Location also matters. Those who visit the city one to three times a month are largely spending time near the Bangor Mall. There are shopping opportunities there that may be lacking in Orono, but it may not offer what urban planners call a “unique selling point.”

Bangor’s distinctiveness is rooted in its vibrant downtown — a hub for arts, history, culture, entertainment and unique shops. Those students who spend their time in the greater downtown Bangor area are far more likely to view the city as an attractive post-graduation destination.

Efforts to get students to Bangor should showcase the downtown area as a centerpiece.

4. Work to provide quality affordable housing (likely rentals) for recent grads.   

Current students cited cost of living as an important factor in choosing a place to live more frequently than alumni (who were asked to think about the factors that mattered most to them when they graduated). This makes sense. Today’s graduates are emerging with significantly higher levels of debt than those who left school even 10 years ago.

A college degree means significantly higher lifetime earnings, but recent grads are highly attuned cutting costs and paying down their debts, particularly when it comes to housing. Ensuring access to quality, affordable housing for recent graduates is crucially important, particularly in those precarious years following graduation.

5. Support quality public school systems.

Graduates typically do not have the local school system at the forefront of their minds immediately. But it becomes an important consideration as they start thinking about starting a family. Recent debates in Bangor about the school budget have been framed in terms of costs (and elaborate papier-mâché pigs). Managing municipal budgets and keeping property taxes affordable is important, particularly in light of the suggestion above. But funding our schools is also an investment, ensuring that we retain more young families and everything that entails: paying taxes, buying homes, actively participating in their communities, supporting local businesses, etc.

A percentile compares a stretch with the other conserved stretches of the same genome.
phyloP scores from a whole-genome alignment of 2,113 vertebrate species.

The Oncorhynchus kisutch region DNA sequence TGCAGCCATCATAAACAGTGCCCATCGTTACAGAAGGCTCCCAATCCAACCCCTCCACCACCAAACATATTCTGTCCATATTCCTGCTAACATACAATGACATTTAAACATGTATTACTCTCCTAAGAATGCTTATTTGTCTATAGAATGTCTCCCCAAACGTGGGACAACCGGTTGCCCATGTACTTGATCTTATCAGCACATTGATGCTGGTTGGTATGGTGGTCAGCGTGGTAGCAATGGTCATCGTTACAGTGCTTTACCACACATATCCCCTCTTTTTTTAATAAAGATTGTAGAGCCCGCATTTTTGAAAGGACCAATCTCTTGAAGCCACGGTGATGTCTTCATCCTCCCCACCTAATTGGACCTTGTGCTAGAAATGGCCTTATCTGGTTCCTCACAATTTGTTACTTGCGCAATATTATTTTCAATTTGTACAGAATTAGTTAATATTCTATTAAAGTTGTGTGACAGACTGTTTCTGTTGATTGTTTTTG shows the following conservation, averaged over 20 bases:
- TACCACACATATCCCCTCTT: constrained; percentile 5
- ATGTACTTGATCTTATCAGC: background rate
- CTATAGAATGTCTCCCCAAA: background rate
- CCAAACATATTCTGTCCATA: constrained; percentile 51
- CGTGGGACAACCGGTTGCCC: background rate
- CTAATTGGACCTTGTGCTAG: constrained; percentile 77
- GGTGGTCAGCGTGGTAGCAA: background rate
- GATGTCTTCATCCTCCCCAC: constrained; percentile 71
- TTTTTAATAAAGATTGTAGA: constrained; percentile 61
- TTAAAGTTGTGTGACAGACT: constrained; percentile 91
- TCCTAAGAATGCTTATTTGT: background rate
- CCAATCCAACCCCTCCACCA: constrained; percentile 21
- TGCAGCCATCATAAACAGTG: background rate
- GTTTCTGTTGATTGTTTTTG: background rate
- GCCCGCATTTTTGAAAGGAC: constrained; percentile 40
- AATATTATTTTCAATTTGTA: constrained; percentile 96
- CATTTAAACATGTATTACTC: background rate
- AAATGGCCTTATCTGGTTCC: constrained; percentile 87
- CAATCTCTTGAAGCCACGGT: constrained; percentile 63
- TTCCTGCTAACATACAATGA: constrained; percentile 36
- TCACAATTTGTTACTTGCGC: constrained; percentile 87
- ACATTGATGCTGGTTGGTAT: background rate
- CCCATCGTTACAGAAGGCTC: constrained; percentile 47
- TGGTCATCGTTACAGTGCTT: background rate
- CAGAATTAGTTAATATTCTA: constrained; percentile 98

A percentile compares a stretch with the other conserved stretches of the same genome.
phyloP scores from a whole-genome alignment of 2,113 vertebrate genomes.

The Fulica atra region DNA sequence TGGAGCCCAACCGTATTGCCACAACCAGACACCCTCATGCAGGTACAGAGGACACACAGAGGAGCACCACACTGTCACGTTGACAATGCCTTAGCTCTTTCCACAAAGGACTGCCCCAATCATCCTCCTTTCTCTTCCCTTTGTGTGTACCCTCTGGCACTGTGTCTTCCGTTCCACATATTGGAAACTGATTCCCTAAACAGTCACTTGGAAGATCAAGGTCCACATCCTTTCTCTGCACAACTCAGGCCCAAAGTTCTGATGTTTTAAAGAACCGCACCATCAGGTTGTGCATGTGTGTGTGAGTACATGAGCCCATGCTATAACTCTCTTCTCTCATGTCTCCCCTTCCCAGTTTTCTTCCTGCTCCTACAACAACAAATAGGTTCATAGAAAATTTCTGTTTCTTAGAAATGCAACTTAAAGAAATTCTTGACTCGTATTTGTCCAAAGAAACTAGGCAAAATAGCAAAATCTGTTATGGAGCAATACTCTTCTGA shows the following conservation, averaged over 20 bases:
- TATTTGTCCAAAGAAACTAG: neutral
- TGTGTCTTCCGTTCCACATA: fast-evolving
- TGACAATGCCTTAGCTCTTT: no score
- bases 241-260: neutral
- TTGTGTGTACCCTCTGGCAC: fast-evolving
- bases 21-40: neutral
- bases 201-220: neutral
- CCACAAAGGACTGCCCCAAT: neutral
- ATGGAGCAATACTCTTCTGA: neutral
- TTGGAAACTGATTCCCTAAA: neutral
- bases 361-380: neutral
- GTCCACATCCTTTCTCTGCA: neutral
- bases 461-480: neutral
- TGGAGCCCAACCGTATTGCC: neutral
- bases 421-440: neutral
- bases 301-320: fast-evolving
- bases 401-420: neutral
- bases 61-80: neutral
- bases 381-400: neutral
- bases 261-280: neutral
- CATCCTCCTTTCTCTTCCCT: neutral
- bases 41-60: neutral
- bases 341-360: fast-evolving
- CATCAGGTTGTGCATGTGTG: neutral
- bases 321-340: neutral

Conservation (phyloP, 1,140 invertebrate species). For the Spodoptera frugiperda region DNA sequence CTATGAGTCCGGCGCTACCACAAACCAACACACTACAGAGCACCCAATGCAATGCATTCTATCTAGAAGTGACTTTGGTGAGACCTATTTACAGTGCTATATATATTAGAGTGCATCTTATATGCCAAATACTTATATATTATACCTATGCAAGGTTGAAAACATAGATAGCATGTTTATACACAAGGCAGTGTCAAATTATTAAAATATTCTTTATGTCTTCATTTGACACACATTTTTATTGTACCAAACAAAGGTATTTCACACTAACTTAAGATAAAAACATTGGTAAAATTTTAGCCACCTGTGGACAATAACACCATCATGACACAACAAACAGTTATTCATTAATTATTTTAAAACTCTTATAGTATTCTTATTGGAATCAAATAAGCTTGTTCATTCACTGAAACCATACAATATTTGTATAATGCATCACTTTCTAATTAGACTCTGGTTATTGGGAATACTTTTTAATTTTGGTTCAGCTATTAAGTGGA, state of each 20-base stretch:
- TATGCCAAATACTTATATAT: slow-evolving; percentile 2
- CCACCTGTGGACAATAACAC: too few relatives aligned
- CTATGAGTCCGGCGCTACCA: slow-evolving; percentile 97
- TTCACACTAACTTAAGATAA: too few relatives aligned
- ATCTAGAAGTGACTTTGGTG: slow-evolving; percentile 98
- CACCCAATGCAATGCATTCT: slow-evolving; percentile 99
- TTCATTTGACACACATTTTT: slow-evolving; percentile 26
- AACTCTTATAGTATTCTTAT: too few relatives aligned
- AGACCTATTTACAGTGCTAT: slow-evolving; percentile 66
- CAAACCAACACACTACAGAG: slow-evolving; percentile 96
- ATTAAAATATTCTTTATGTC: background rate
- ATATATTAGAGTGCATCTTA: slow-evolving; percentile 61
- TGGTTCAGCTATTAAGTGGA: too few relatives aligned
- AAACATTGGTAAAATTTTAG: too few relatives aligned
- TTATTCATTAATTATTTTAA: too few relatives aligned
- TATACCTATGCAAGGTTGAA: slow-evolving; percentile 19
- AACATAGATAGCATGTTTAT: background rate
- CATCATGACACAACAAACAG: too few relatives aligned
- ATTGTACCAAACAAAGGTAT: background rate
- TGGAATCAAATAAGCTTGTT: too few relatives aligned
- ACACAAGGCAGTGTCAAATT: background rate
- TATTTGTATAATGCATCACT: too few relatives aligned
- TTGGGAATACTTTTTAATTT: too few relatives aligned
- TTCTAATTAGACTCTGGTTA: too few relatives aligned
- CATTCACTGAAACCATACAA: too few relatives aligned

One final, and important, point. Retaining recent graduates can only be a part of a larger strategy. Former Maine Attorney General Jim Tierney has suggested that Maine’s demographic challenges are so acute that we should follow the lead of states like Minnesota and Nebraska, seeking racially and ethnically diverse streams of foreign-born migrants.

Increased retention as well as attracting those from away is essential, as this is the only factor that has prevented net decline in Maine’s population in recent years. We should scrutinize what has been done in these states and how it might work here.

We’ve made strides in retaining more young people in Bangor, evident in the fact that we are the youngest city in Maine. More than 61 percent of our student respondents expressed that they want to live in a small city after graduation.

If we sustain this momentum, perhaps Bangor can be their destination.

Rob Glover is an assistant professor of honors and political science at the University of Maine. The research referenced above above was conducted by his students Cameron Huston, Sarah Nicols, Spencer Warmuth and Gareth Warr. The students would like to thank Gibran Graham, Ben Sprague, Bangor City Council, The University of Maine Alumni Association, and the Bangor Daily News for their roles in conducting this study. Those interested in reading the full report can access it here.